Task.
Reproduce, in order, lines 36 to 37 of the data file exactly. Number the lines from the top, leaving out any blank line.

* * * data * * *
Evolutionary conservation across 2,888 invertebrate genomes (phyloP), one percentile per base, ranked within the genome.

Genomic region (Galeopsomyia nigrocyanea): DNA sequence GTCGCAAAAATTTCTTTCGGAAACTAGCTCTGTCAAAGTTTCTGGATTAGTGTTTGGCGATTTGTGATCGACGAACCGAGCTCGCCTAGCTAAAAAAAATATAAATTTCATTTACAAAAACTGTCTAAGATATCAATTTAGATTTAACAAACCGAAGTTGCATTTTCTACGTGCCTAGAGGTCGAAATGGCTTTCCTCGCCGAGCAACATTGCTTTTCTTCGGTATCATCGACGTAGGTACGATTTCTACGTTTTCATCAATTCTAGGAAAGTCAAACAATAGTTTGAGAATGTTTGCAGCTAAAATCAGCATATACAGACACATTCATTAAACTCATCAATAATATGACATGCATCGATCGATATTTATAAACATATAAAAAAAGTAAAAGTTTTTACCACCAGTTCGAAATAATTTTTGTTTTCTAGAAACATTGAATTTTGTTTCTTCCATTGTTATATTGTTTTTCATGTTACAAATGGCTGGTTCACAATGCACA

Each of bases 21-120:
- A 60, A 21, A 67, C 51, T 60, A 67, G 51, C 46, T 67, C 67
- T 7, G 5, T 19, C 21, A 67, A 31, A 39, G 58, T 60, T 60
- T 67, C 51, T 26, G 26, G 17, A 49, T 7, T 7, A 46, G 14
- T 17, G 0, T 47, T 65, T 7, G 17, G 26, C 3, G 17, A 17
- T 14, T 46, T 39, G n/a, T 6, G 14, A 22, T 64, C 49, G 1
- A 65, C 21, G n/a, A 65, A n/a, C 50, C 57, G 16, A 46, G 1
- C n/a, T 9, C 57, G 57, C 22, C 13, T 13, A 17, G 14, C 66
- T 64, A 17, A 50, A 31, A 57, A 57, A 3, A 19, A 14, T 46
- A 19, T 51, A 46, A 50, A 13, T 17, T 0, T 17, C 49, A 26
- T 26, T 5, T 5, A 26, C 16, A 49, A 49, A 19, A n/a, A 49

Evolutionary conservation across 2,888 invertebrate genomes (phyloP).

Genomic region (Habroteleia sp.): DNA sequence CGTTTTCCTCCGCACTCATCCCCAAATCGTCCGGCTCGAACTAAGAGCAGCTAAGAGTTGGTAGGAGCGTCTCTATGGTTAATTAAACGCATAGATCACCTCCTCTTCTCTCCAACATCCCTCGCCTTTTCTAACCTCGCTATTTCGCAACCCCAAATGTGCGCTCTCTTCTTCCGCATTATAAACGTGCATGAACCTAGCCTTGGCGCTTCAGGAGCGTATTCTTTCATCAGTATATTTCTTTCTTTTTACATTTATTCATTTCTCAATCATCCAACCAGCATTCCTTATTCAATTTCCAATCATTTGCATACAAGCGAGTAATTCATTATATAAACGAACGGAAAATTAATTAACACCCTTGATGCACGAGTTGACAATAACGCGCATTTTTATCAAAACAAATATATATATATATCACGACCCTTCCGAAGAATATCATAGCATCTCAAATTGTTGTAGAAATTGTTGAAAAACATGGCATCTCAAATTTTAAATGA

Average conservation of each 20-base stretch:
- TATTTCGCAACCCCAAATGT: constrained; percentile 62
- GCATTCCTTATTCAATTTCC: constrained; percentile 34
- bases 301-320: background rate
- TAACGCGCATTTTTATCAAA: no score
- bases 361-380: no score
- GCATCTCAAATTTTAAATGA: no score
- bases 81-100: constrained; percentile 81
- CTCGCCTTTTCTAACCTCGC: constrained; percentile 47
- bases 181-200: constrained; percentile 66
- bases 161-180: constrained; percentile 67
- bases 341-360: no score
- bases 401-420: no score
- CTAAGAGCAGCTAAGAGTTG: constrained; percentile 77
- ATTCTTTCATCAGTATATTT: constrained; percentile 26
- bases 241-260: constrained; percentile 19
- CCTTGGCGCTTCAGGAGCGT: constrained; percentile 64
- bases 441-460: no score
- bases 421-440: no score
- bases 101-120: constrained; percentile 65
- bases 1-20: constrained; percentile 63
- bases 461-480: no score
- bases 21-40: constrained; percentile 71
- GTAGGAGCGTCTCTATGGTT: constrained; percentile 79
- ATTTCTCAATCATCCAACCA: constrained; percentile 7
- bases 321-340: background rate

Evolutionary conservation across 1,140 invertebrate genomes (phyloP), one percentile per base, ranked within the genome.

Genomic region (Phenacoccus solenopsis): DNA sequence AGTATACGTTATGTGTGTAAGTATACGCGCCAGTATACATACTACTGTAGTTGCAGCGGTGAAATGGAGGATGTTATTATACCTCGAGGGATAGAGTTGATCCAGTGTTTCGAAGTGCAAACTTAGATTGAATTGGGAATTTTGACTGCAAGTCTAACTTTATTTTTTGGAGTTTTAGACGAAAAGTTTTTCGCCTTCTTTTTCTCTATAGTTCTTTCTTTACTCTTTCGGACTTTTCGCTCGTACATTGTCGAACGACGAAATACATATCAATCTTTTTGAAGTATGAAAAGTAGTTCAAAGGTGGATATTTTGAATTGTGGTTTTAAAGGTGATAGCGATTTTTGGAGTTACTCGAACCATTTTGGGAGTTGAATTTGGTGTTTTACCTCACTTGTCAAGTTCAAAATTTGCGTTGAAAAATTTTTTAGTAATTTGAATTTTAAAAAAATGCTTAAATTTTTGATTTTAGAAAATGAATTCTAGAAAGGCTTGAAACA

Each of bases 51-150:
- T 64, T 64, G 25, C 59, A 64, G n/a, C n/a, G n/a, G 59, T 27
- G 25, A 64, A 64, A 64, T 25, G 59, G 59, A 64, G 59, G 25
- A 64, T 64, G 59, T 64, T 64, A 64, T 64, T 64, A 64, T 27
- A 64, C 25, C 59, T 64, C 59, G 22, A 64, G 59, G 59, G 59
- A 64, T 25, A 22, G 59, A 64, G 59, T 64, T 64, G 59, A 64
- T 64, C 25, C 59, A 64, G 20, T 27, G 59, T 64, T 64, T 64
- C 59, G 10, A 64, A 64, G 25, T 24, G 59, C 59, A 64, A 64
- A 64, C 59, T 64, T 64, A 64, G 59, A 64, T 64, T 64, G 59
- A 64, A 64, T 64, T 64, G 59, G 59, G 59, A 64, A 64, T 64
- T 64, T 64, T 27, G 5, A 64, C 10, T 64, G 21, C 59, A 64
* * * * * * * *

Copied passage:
- bases 1-20: constrained; percentile 63
- bases 461-480: no score